Good classroom behavior is a must to ensure an environment conducive to learning. I believe that my students can behave appropriately in class and should not be allowed to keep other students from learning.
Class rules are posted in our room and your child will become very familiar with them. Rules are enforced fairly and consistently. I expect every Rocket to put forth his or her best effort at all times. Every child is expected to take an active part in helping our class be the best behaved and most respectful class at our school.
Rockets are expected to follow the district's Student Code of Conduct and to follow the school rules.
There are several constant guiding principles I follow in the classroom. By concentrating on building these principles, we can develop an orderly, functioning classroom where learning can occur free from fear and interruptions.
Nobody gets hurt in the Rocket classroom. Physical and verbal intimidation, teasing and sarcasm earn strong consequences.
Each Rocket deserves and receives respect both from me and from fellow Rockets. Each Rocket has my respect right from the start. My trust has to be earned.
All adults at the school deserve respect from the Rockets. There is no talking back to adults or ignoring adults. Rockets who feel they have been treated unfairly by an adult will respond to the problem by discussing it with the adult or with me. Pouting is not a useful or appropriate response to disagreements with adults at the school.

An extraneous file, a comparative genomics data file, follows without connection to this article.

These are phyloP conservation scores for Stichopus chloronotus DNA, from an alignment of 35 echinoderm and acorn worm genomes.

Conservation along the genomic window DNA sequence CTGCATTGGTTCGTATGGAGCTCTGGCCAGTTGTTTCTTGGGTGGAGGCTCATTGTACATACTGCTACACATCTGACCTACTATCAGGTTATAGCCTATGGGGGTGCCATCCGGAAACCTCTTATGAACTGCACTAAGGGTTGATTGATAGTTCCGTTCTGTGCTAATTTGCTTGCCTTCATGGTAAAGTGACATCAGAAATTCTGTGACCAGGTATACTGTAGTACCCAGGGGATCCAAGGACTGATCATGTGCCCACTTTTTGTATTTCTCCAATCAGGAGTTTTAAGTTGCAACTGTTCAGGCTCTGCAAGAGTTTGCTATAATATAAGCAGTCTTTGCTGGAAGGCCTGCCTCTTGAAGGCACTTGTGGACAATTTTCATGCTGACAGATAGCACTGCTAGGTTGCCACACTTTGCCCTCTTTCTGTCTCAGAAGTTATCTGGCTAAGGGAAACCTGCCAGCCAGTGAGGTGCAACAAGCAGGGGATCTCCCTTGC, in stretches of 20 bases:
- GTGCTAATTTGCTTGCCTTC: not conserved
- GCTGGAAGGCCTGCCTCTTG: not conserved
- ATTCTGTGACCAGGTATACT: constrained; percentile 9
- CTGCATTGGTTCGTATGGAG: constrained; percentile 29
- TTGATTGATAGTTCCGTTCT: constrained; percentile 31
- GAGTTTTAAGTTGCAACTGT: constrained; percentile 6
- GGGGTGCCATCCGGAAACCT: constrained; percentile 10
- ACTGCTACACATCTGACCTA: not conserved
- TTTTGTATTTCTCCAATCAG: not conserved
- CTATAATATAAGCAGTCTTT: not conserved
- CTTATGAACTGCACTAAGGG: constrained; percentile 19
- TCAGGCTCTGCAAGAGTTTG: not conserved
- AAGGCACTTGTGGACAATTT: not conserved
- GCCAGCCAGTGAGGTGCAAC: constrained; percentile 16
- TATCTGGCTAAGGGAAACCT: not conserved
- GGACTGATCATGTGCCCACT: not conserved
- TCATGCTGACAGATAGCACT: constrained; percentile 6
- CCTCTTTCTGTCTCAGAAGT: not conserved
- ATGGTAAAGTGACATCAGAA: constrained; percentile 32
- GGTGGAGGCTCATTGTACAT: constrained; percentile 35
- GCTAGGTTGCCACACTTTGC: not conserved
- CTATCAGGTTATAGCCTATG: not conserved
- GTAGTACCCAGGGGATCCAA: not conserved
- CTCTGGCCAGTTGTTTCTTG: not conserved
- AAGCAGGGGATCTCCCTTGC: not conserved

All Rockets are expected to do the right thing in school--in the halls, in the cafeteria, on the PE field - even when nobody is looking, regardless of what other students are doing.
Doing the right thing is rarely rewarded with treats, tokens or stickers. In my opinion--backed up by numerous research studies--rewarding behavior can result in kids who behave only when rewarded. Loss of privileges, however, can occur for not doing the right thing.
Problems will be solved appropriately, by discussion and negotiation, not with force. Problems and differences occur and can interfere with learning. Learning to handle these differences responsibly is a big step toward growing-up.
While I do not reward good behavior, good behavior does have consequences in this classroom and is certainly reinforced. There's a difference between "rewarded" and "reinforced." The reinforcers for behavior are usually natural--not token and usually not edible. Since appropriate behavior (doing the right thing) is natural and expected in this classroom, it is not often singled out for a tangible reward.
A weekly behavior report will come home with your child in the Tuesday Folder. Please sign each report and have your child return it to me on the following Wednesday. Please contact me if youd like a daily behavior report.